The Director and the Stage: From Naturalism to Grotowski

The Director and the Stage: From Naturalism to Grotowski

The Director and the Stage: From Naturalism to Grotowski

The Director and the Stage: From Naturalism to Grotowski

Excerpt

Ever since Aeschylus supervised the presentation of his tragedies at the Athenian festivals of the fifth century BC it is safe to assume that someone has had overall responsibility for the rehearsal of any play that has reached the stage. Sometimes, as in the case of Shakespeare or Racine, it would have been the dramatist; sometimes, an actor-playwright such as Molière; later it would have been the leading actor or some more humble functionary like the stage manager or the prompter. In the eighteenth century, when the star actor achieved unprecedented heights, little attention was paid to anything but his performance. However, there were some who became concerned with the overall impression of the performance; by the 1830's Charles Kemble, Charles Macready and Eliza Vestris in England and Conrad Ekhof, Friedrich Schroeder and Goethe in Germany had all demonstrated the value of lengthy rehearsals and close attention to the details of costume and setting. As the urge for spectacle took hold of the nineteenth century, actor-managers such as Charles Kean and Samuel Phelps mounted remarkable displays of scenic art, but there was hardly the coordination of expressive means based on an interpretation of the play-text that seems to me the fundamental requirement of theatre production as we have come to understand it. That crucial advance was achieved first at Meiningen, which will be the subject of my first chapter.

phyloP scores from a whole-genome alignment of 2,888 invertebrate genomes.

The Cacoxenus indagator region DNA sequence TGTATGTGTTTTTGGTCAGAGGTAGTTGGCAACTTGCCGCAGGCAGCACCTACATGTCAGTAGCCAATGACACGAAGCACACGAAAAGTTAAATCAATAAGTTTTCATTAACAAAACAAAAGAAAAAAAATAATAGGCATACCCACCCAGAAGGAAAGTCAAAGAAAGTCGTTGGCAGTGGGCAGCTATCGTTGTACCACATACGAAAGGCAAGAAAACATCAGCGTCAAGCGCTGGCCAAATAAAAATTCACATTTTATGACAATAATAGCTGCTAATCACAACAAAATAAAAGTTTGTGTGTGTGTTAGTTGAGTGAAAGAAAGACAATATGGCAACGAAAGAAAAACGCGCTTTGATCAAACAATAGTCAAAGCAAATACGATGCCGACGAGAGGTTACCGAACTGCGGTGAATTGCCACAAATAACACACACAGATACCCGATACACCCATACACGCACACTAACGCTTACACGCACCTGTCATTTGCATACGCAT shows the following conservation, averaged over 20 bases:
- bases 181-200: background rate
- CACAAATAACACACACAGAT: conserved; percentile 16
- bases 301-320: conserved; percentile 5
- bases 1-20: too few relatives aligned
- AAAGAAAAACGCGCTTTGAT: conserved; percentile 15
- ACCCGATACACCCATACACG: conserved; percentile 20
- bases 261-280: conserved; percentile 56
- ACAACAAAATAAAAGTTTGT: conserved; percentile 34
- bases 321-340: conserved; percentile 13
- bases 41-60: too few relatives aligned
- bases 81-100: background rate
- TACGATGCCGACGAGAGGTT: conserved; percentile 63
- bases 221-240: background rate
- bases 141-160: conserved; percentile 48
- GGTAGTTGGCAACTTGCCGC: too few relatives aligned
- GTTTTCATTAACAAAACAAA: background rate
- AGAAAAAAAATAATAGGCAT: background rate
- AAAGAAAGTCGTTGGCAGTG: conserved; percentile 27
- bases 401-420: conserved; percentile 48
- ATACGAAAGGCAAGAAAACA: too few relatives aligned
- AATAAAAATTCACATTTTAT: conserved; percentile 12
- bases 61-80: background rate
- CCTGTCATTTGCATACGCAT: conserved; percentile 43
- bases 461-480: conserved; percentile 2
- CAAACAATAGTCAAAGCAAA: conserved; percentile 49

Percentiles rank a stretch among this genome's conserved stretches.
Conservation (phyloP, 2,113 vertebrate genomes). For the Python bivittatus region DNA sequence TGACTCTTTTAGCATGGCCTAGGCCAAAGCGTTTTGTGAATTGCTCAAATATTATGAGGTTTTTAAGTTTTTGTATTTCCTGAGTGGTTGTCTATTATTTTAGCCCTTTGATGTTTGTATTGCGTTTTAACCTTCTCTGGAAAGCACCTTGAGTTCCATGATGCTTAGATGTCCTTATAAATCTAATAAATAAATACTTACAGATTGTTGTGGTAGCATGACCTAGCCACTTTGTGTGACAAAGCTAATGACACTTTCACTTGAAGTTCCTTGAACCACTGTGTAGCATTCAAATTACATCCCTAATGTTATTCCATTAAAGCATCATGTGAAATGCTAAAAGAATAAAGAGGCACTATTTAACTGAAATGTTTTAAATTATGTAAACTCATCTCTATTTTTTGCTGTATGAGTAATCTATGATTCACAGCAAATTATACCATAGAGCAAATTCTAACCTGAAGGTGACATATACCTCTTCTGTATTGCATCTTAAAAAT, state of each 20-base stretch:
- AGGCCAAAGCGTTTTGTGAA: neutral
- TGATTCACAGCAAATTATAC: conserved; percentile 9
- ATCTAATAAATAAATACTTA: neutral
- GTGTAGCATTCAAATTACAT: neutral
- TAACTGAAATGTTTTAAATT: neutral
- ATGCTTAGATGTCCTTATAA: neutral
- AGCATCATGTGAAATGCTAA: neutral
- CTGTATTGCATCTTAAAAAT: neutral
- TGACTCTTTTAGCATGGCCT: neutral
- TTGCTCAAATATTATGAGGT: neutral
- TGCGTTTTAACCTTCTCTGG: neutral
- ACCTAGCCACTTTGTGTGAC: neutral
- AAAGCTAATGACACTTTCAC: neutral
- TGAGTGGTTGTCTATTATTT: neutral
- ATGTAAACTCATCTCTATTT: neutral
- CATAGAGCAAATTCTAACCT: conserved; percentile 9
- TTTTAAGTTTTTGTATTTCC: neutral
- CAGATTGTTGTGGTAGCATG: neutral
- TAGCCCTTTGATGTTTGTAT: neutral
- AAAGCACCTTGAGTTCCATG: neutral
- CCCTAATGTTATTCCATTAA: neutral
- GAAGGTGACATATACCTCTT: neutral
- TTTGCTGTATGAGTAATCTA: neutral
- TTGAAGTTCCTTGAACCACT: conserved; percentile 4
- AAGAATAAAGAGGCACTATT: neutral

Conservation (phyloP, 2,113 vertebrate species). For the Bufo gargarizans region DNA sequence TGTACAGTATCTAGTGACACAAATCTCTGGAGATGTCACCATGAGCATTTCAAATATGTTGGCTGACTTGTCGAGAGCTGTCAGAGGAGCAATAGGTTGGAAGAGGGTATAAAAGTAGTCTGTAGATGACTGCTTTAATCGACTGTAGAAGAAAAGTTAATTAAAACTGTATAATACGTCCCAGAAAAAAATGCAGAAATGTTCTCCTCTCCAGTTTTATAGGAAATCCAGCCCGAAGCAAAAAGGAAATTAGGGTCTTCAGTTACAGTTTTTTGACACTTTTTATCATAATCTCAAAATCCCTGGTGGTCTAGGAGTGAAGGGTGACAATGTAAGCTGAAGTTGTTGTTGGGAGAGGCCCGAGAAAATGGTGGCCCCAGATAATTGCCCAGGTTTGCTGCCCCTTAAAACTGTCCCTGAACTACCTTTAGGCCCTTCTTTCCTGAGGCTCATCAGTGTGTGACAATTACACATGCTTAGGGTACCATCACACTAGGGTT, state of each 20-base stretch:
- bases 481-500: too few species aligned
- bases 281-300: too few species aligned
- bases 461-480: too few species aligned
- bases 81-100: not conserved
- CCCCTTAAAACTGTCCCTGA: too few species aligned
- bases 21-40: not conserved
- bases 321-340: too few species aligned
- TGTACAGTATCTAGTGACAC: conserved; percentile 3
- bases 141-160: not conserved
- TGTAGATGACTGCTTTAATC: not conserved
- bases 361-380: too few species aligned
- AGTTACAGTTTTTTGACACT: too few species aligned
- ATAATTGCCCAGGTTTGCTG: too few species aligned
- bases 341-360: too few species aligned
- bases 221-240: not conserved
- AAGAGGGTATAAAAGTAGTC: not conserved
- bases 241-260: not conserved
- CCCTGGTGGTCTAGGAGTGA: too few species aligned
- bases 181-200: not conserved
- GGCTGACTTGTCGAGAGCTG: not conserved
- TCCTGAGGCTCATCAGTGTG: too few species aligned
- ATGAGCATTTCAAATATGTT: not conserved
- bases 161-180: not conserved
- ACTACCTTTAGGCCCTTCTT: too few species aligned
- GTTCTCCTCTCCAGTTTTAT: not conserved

All the directors who follow are virtually self-selecting, though a comprehensive account would certainly include more: Copeau, Yeats, Tairov, Granville Barker, Tyrone Guthrie, to name only a few whose omission I regret. But the only comprehensive account of modern stagecraft (in Swedish by Gösta Bergman) runs to close on six-hundred pages and even then does not extend beyond 1925. So what follows is not intended as a complete survey; rather, it is an attempt to describe in some detail the key events that mark the emergence of the modern stage director in Europe, setting them in their context and examining the theories that they exemplify. I have not set out to recount the entire career of every director, but have concentrated on the areas of his work that seem best to convey his significance. Thus, there is little on the later work of Antoine, Lugné-Poe, Stanislavsky, Reinhardt and Piscator. With Brecht I have concentrated . . .

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